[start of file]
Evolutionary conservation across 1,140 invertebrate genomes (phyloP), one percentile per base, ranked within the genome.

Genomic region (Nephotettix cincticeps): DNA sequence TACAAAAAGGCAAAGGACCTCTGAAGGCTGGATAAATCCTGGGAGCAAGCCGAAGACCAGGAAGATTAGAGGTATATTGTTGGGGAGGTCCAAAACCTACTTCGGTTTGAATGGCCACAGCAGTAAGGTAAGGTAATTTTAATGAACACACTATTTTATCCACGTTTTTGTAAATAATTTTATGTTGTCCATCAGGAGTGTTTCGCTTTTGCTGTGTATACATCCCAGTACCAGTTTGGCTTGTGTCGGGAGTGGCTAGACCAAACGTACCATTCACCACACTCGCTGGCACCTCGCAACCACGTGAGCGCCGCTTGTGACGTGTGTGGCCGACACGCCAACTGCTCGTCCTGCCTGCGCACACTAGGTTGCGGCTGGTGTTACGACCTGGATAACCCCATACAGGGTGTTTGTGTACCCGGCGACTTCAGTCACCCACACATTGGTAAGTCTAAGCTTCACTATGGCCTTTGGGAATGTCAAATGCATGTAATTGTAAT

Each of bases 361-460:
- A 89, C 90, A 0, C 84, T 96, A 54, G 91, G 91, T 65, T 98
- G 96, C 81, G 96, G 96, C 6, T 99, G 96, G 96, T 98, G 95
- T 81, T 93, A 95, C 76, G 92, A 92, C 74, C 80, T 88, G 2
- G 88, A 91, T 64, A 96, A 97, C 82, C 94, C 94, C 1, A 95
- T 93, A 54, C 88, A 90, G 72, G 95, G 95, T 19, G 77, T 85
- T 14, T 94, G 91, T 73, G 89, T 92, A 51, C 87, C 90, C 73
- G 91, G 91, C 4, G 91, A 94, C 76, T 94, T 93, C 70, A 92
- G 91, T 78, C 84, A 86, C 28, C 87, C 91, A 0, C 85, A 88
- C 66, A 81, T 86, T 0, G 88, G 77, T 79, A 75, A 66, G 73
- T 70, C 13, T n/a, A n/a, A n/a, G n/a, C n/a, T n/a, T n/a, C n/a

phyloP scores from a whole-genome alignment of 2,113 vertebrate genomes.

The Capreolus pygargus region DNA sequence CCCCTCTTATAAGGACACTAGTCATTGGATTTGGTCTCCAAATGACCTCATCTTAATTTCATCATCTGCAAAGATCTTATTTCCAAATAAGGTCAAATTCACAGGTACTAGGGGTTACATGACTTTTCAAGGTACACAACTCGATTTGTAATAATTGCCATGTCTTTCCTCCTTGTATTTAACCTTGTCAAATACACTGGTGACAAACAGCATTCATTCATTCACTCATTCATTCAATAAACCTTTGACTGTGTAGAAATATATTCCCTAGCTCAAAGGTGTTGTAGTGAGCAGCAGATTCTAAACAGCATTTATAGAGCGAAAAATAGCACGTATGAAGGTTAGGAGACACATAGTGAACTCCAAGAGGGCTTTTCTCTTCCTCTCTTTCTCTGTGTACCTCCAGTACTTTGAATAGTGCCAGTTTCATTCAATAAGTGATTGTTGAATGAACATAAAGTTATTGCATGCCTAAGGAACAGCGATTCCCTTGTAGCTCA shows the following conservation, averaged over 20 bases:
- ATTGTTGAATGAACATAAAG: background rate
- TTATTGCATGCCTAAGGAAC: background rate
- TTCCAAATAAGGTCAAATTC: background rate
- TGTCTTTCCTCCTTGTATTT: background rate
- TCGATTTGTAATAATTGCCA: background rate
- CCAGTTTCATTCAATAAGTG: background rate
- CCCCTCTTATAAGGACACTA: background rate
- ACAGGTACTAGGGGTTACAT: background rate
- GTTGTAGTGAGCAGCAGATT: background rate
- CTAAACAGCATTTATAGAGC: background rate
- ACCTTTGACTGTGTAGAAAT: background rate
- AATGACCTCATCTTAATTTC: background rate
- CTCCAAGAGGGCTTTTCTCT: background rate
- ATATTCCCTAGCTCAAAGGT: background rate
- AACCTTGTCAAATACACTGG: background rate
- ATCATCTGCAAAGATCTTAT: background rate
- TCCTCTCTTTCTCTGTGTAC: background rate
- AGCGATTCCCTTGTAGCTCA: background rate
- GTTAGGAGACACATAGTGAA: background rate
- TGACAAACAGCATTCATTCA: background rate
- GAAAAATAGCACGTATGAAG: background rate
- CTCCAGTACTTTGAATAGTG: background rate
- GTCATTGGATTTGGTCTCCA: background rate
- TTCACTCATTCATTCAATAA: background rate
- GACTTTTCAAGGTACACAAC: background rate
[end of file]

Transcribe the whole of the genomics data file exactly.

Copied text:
Evolutionary conservation across 1,140 invertebrate genomes (phyloP), one percentile per base, ranked within the genome.

Genomic region (Nephotettix cincticeps): DNA sequence TACAAAAAGGCAAAGGACCTCTGAAGGCTGGATAAATCCTGGGAGCAAGCCGAAGACCAGGAAGATTAGAGGTATATTGTTGGGGAGGTCCAAAACCTACTTCGGTTTGAATGGCCACAGCAGTAAGGTAAGGTAATTTTAATGAACACACTATTTTATCCACGTTTTTGTAAATAATTTTATGTTGTCCATCAGGAGTGTTTCGCTTTTGCTGTGTATACATCCCAGTACCAGTTTGGCTTGTGTCGGGAGTGGCTAGACCAAACGTACCATTCACCACACTCGCTGGCACCTCGCAACCACGTGAGCGCCGCTTGTGACGTGTGTGGCCGACACGCCAACTGCTCGTCCTGCCTGCGCACACTAGGTTGCGGCTGGTGTTACGACCTGGATAACCCCATACAGGGTGTTTGTGTACCCGGCGACTTCAGTCACCCACACATTGGTAAGTCTAAGCTTCACTATGGCCTTTGGGAATGTCAAATGCATGTAATTGTAAT

Each of bases 361-460:
- A 89, C 90, A 0, C 84, T 96, A 54, G 91, G 91, T 65, T 98
- G 96, C 81, G 96, G 96, C 6, T 99, G 96, G 96, T 98, G 95
- T 81, T 93, A 95, C 76, G 92, A 92, C 74, C 80, T 88, G 2
- G 88, A 91, T 64, A 96, A 97, C 82, C 94, C 94, C 1, A 95
- T 93, A 54, C 88, A 90, G 72, G 95, G 95, T 19, G 77, T 85
- T 14, T 94, G 91, T 73, G 89, T 92, A 51, C 87, C 90, C 73
- G 91, G 91, C 4, G 91, A 94, C 76, T 94, T 93, C 70, A 92
- G 91, T 78, C 84, A 86, C 28, C 87, C 91, A 0, C 85, A 88
- C 66, A 81, T 86, T 0, G 88, G 77, T 79, A 75, A 66, G 73
- T 70, C 13, T n/a, A n/a, A n/a, G n/a, C n/a, T n/a, T n/a, C n/a

phyloP scores from a whole-genome alignment of 2,113 vertebrate genomes.

The Capreolus pygargus region DNA sequence CCCCTCTTATAAGGACACTAGTCATTGGATTTGGTCTCCAAATGACCTCATCTTAATTTCATCATCTGCAAAGATCTTATTTCCAAATAAGGTCAAATTCACAGGTACTAGGGGTTACATGACTTTTCAAGGTACACAACTCGATTTGTAATAATTGCCATGTCTTTCCTCCTTGTATTTAACCTTGTCAAATACACTGGTGACAAACAGCATTCATTCATTCACTCATTCATTCAATAAACCTTTGACTGTGTAGAAATATATTCCCTAGCTCAAAGGTGTTGTAGTGAGCAGCAGATTCTAAACAGCATTTATAGAGCGAAAAATAGCACGTATGAAGGTTAGGAGACACATAGTGAACTCCAAGAGGGCTTTTCTCTTCCTCTCTTTCTCTGTGTACCTCCAGTACTTTGAATAGTGCCAGTTTCATTCAATAAGTGATTGTTGAATGAACATAAAGTTATTGCATGCCTAAGGAACAGCGATTCCCTTGTAGCTCA shows the following conservation, averaged over 20 bases:
- ATTGTTGAATGAACATAAAG: background rate
- TTATTGCATGCCTAAGGAAC: background rate
- TTCCAAATAAGGTCAAATTC: background rate
- TGTCTTTCCTCCTTGTATTT: background rate
- TCGATTTGTAATAATTGCCA: background rate
- CCAGTTTCATTCAATAAGTG: background rate
- CCCCTCTTATAAGGACACTA: background rate
- ACAGGTACTAGGGGTTACAT: background rate
- GTTGTAGTGAGCAGCAGATT: background rate
- CTAAACAGCATTTATAGAGC: background rate
- ACCTTTGACTGTGTAGAAAT: background rate
- AATGACCTCATCTTAATTTC: background rate
- CTCCAAGAGGGCTTTTCTCT: background rate
- ATATTCCCTAGCTCAAAGGT: background rate
- AACCTTGTCAAATACACTGG: background rate
- ATCATCTGCAAAGATCTTAT: background rate
- TCCTCTCTTTCTCTGTGTAC: background rate
- AGCGATTCCCTTGTAGCTCA: background rate
- GTTAGGAGACACATAGTGAA: background rate
- TGACAAACAGCATTCATTCA: background rate
- GAAAAATAGCACGTATGAAG: background rate
- CTCCAGTACTTTGAATAGTG: background rate
- GTCATTGGATTTGGTCTCCA: background rate
- TTCACTCATTCATTCAATAA: background rate
- GACTTTTCAAGGTACACAAC: background rate